Buying a ready-made business
in the UAE

If you are planning on conducting business in the UAE, it is possible to buy a ready-made company. Before buying anything though, it is important to make sure that the company has a good reputation and has already established a base of customers and suppliers. You will also need to carefully weigh the pros and cons of buying a ready-made business and learn everything you need to know about the company’s documentation, reports, contracts, customer feedback, business plan, and so on. This will help you to make the right decision regarding buying a ready-made business or starting your own from scratch, as well as help you to think about how you want to further develop your business.

Why it is advantageous to buy a ready-made business

If you buy a ready-made business that is already well-established, it will immediately start bringing in profit for you. The main thing is that you choose a company that already has a name on the market and is clear of any financial problems.

Here are some of the potential advantages of buying a ready-made business:

  1. Qualified staff with experience working for the company, so you don’t need to hire and train new employees;
  2. Fully equipped offices, warehouses, etc.;
  3. Customer, partner and supplier bases have been established, so you don’t have to spend time and money on building these bases from scratch;
  4. An established reputation, which will make it easier to achieve certain goals such as getting a bank loan, expanding your partner network, attracting qualified specialists and more;
  5. The business model has been created and is in place in the structure of the company;
  6. The possibility to immediately generate profit since how the company operates has already been fine-tuned;
  7. Lower risks involved thanks to the company already being established and the ability to more accurately predict future development.

Risks and challenges

A successful company with a good reputation and well-established business practices is usually expensive. If you haven’t properly read up on the ins and outs and even the minute details of the company you are considering buying, you could encounter a variety of problems. Some of these include:

  • Unpaid debt that the previous owner kept hidden;
  • Dissatisfied customers or partners that could negatively impact the image and reputation of the company;
  • Outdated equipment and systems that will need to be updated or replaced;
  • Conflicts amongst the team and/or employees that lead to decreased performance or a high employee turnover rate.

If you choose to build your company from scratch, you will be in charge of deciding which jurisdiction you want to set your company up in, what type of company it will be, what it will be called, who will be employed there, and much more. Whereas, if you want to buy a ready-made company, you will have to choose one that is available for sale, not necessarily one that meets all your needs and expectations.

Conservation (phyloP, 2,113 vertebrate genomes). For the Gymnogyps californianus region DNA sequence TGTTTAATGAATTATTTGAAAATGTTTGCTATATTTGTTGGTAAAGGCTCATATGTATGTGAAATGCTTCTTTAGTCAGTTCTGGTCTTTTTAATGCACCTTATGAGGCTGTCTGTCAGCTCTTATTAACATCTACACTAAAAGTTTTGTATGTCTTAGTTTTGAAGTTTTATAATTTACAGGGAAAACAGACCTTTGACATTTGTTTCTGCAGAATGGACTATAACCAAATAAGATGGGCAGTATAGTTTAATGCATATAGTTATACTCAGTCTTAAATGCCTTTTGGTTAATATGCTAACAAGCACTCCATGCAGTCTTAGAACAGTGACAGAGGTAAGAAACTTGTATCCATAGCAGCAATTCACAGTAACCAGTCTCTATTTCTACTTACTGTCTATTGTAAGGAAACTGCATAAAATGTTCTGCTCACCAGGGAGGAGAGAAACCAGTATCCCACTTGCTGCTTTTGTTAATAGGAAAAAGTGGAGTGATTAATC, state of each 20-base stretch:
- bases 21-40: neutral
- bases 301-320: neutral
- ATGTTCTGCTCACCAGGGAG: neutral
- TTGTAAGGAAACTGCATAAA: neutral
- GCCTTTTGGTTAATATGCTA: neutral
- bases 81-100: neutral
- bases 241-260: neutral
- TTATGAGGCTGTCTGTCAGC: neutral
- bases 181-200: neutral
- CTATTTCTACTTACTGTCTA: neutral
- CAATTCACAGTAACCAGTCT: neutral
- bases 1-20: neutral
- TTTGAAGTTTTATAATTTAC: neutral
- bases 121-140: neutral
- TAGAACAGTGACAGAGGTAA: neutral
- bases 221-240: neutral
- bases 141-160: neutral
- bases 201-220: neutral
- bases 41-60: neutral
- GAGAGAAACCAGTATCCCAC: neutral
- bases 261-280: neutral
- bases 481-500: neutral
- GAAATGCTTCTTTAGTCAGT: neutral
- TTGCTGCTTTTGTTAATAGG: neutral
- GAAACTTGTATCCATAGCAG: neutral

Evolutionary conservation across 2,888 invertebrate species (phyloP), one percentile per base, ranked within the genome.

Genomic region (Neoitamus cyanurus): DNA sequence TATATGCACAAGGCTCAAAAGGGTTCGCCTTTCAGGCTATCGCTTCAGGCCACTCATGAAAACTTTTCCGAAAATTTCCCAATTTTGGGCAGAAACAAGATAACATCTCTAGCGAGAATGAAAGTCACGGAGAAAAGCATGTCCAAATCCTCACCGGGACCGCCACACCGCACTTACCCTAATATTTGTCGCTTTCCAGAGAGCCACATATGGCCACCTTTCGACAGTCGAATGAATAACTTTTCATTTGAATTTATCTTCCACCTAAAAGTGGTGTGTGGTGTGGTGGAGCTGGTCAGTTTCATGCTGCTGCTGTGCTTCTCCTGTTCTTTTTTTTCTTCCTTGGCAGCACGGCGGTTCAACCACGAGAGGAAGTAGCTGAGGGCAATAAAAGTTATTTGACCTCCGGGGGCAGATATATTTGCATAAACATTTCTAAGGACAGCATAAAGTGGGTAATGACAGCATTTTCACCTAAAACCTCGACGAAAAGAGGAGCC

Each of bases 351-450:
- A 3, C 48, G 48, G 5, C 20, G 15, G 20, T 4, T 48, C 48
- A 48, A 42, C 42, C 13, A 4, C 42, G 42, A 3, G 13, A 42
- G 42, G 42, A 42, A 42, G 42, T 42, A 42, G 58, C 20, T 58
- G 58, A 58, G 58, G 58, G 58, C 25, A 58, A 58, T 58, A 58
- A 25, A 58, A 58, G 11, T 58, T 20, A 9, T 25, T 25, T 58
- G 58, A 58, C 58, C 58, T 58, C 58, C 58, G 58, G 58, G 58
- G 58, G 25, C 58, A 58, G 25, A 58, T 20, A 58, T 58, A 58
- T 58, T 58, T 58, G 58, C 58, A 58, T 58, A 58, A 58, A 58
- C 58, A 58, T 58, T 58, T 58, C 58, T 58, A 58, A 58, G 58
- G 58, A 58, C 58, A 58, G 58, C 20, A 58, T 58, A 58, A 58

For example, if you don’t like the name of the company, you can change it. However, this can be a slow and complicated process due to having to change all the documents associated with the company, such as bank details, immigration cards, and so on.

How to avoid ‘buying a lemon’

Before concluding a deal, it is important to thoroughly check every aspect of how the company functions, such as:

  1. Financial situation – analyse the accounting and tax statements, bank accounts, the movement of funds, credit history, etc.;
  2. Statutory documents – check whether or not they have been properly executed and are in compliance with the legislation;
  3. Relationship with the local partner – if you are buying a mainland company, you should be aware of the extent of control this partner has over the business;
  4. Client base – find out how many clients the company has, how many contracts have been fulfilled and how many contracts are in the process of being fulfilled;
  5. Employment contracts – confirm whether or not they comply with the local labour laws;
  6. Lease agreement – if the company rents its workspace, find out what the relationship with the landlord is like and if this agreement will be continued in the future or terminated;
  7. Reputation – check whether or not the company has had problems with the law, conflicts with clients or partners, negative publicity in the media, and so on.

It is also important to find out why the owner is selling the business in the first place and what the owner’s relationship with the founders, staff and partners is like.

Before buying a company, make sure that you like the business concept, its corporate principles, the staff and the work environment. Keep in mind that if you seriously want to change something in a well-established system, you run the risk of damaging the business and reducing potential profits.